Reviewed by

Christopher Armstead

Intense.  That would be the only way to describe the latest film from Universal Studios and director Peter Berg, ‘The Kingdom’.  From pretty much the very first frame to when the final credits roll this is a movie that is filled with an uneasy tension throughout, barely giving the viewer any sense that at anytime you can sit back in your chair and relax with the knowledge that nothing horrific is on the verge happening.

After a very clever stylized opening animation sequence giving us a brief history of the Middle East and the United States relationship with Saudi Arabia, we see a group of westerners playing softball within the walls of their heavily protected living quarters, which is also on the grounds of the home of a Saudi prince.  Terror strikes resulting in the deaths of hundreds including a pair of FBI agents working that detail and causing the immediate motivation of a DC based FBI investigative team led by one very angry Agent Ronald Fleury (Jamie Foxx).  Problems arise because the presence of Americans on the Saudi soil is a primary cause of this terrorist action in the first place and as such, despite the expertise of the team in matters such as these, a more pronounced American presence is strictly prohibited.  If nothing else Agent Fleury is quite the resourceful one and does manage to finagle his team five days on Saudi soil to investigate this crime and at least attempt to bring the terrorist behind this travesty to justice.

Along with Fleury are agents Sykes (Chris Cooper), Mayes (Jennifer Garner) and Leavitt (Jason Batemen) who are fairly shocked at the carnage before them when they touch ground, but are met with nothing but resistance and road blocks from the Saudi’s in their efforts to investigate.  Charged with babysitting the Americans is palace guard

Colonel Faris Al Ghazi (Ashraf Borhom) who is sympathetic to the American needs but is loyal to the orders from his superiors.  Eventually though the reigns are loosened and Fleury and his team, with the valuable assistance of Colonel Al Ghazi, are in full blown CSI mode breaking down the little bits and pieces from the blast site hoping to find a bead on the terrorist behind this carnage, and this is pretty much where all hell breaks loose with the film grabbing you by the throat and mercifully letting it go only when the final credits appear.

What Director Peter Berg has managed to do with ‘The Kingdom’, besides cleverly slipping himself into the movie with a carefully placed cameo, is successfully create that rare beast that dares calls itself the ‘Thinking Man’s Action Movie’.  The political intrigue which drives the narrative is not presented as a careless afterthought as screenwriter Matthew Michael Carnahan uses this as the crux of his story and one that has impact on the film throughout.  Anyone unfamiliar with the Middle East politics will immediately be sucked into the subtleties of the culture and expectations of Saudi Arabia and appreciate the time that was taken to make sure the viewer understands completely the ramifications of the American presence in the Middle East.  As I stated earlier there is a constant tension that permeates the film, even in the earlier scenes where there was very little outright action.  One of the reasons is Bergs handheld camera style does give the film a steady feeling of uneasiness and the director often shoots his actors in very close proximity which doesn’t give the viewer a chance to see beyond them and as such if anything is about to occur, you are in the characters place and wouldn’t see it coming anyway.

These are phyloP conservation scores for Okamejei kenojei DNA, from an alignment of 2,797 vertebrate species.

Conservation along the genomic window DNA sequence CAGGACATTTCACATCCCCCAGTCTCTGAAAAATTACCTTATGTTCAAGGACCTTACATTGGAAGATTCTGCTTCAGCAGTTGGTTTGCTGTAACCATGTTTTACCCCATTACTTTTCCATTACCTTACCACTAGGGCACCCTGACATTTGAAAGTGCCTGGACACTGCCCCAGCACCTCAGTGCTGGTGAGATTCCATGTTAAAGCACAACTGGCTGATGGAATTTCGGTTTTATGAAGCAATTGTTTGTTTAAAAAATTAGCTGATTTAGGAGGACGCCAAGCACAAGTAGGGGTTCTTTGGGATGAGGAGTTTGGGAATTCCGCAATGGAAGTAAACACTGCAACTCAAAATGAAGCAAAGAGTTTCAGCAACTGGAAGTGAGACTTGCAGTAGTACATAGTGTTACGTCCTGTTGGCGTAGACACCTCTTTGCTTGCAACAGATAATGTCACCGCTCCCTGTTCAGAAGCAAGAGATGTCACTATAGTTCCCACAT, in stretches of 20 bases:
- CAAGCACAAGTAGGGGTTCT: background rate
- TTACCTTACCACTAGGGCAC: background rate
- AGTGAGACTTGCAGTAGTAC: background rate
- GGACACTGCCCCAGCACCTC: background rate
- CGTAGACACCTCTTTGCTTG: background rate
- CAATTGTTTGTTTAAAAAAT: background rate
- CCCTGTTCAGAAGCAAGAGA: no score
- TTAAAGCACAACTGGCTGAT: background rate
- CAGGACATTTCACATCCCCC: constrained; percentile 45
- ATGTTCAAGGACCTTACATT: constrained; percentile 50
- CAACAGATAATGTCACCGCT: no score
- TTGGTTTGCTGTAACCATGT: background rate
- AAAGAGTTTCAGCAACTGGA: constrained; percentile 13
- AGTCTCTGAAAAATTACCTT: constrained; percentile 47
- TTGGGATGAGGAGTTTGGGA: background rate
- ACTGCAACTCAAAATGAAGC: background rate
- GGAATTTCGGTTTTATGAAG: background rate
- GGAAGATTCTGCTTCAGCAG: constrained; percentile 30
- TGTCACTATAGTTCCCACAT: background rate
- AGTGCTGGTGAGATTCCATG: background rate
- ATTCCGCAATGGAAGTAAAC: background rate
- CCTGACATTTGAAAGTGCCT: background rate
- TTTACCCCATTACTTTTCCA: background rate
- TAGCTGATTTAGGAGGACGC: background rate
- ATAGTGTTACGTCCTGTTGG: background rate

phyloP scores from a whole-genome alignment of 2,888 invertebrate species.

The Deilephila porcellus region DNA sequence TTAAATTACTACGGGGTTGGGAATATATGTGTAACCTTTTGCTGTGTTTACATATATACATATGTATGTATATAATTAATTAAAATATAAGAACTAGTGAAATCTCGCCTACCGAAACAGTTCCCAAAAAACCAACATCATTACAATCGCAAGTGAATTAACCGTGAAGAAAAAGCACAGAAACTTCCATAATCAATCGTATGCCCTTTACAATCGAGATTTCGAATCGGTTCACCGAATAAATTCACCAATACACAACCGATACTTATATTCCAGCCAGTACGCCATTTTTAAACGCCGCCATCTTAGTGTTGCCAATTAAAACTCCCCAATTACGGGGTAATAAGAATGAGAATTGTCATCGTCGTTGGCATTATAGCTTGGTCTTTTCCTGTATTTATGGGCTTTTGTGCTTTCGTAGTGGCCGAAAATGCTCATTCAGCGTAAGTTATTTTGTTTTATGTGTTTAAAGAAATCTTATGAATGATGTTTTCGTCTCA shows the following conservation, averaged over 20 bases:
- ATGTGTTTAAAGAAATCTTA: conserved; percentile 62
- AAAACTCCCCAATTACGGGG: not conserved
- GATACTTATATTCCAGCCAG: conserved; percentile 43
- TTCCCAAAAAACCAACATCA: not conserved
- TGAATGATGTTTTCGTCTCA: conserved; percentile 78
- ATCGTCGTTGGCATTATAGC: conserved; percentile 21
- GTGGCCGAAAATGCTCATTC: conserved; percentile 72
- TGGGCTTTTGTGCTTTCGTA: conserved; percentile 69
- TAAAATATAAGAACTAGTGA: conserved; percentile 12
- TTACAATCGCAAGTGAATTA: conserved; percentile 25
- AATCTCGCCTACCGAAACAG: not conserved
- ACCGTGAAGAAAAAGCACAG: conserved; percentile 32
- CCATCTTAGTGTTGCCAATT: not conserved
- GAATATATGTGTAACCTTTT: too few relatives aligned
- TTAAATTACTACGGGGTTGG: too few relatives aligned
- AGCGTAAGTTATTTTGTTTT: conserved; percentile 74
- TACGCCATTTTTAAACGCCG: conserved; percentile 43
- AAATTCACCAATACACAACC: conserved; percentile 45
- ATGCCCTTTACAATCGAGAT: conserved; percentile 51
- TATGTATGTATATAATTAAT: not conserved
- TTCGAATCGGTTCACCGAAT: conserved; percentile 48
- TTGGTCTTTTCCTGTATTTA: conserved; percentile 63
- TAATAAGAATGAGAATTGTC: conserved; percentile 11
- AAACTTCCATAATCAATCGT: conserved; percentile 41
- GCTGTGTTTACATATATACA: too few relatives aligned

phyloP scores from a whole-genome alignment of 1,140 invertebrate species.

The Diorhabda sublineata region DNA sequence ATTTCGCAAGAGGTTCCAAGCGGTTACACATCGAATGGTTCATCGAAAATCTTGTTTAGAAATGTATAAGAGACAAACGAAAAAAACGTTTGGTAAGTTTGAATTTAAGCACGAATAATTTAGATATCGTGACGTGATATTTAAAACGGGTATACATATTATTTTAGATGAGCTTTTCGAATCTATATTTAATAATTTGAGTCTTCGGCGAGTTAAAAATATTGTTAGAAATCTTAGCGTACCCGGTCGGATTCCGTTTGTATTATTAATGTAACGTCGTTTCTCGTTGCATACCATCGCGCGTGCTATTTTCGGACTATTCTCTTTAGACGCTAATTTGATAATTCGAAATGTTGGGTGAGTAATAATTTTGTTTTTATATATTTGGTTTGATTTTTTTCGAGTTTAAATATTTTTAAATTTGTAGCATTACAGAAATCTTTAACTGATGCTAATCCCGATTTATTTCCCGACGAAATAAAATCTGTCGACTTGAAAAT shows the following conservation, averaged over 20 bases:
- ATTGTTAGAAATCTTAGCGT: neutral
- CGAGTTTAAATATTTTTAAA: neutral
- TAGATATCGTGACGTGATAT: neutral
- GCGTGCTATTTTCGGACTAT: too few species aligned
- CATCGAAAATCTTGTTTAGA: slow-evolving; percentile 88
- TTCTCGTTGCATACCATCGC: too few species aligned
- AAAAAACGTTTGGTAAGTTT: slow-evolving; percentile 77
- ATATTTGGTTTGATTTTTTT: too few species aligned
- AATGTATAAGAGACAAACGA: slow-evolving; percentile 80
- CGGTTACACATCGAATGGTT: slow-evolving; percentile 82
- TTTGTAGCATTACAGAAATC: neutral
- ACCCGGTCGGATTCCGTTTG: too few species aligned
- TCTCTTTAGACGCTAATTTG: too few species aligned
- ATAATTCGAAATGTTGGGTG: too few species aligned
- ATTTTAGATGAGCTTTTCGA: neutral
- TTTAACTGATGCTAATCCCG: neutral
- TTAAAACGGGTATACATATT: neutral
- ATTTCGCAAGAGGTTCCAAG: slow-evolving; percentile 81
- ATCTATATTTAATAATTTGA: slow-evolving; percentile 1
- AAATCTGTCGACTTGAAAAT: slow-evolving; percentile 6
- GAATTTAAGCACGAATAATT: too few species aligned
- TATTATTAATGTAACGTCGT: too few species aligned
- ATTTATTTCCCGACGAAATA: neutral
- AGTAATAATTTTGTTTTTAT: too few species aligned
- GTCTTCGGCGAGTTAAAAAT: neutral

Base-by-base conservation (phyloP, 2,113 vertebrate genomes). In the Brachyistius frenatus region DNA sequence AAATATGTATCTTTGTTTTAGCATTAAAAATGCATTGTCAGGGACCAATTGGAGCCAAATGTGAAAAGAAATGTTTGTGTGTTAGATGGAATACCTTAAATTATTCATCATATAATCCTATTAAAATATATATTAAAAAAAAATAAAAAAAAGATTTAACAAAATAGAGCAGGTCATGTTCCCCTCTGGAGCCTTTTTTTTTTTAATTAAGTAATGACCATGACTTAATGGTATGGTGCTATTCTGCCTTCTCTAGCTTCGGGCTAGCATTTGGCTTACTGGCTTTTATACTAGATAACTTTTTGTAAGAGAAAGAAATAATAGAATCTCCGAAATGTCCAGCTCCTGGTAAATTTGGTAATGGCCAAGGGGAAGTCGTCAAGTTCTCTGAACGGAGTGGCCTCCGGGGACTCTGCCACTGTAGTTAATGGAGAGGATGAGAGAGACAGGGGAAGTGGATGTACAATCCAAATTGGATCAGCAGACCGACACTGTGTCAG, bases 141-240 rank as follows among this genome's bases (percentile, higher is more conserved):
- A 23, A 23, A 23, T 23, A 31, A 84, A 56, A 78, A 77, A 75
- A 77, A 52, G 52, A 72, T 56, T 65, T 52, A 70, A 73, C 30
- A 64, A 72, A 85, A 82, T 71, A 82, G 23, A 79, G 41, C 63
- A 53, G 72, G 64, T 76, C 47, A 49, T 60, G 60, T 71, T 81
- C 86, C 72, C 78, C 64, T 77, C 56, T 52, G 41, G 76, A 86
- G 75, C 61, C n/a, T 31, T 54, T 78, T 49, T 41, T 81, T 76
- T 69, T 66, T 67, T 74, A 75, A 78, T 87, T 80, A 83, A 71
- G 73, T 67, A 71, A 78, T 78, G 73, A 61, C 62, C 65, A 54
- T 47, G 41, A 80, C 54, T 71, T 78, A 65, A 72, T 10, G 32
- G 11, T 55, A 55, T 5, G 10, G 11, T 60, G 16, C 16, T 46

Jamie Foxx continues his string of fine performances as the no-nonsense driven leader of the his team of forensic agents with just the right balance of compassion and grit, and his supporting cast of Cooper, Garner and Bateman all do fine work, though I wasn’t quite sure what purpose Bateman’s character was in service to the team.  Ashraf Borhom though stood out in an exemplary performance as the haggard Saudi Colonel, loyal to his men, loyal to his country and his prince, yet equally as driven as Foxx’s Fleury in bringing these terrorist to justice.  And as many have said, the last twenty minutes or so is bravura action filmmaking at it’s most violent and most thrilling.

It helps ‘The Kingdom’ that I am fairly ignorant of Middle Eastern politics and forensic science so any flaws or inconsistencies in the presentation of these things, I’m not equipped to catch, and thus am more than willing to buy what I see as fact.  Yay ignorance!  I had a thoroughly fine time at the movies watching this fast paced, taut, tightly constructed thriller.  Peter Berg, coming off his fine directorial performance in ‘Friday Night Lights’ is showing himself to be a director that one had better take notice of in his films to come.

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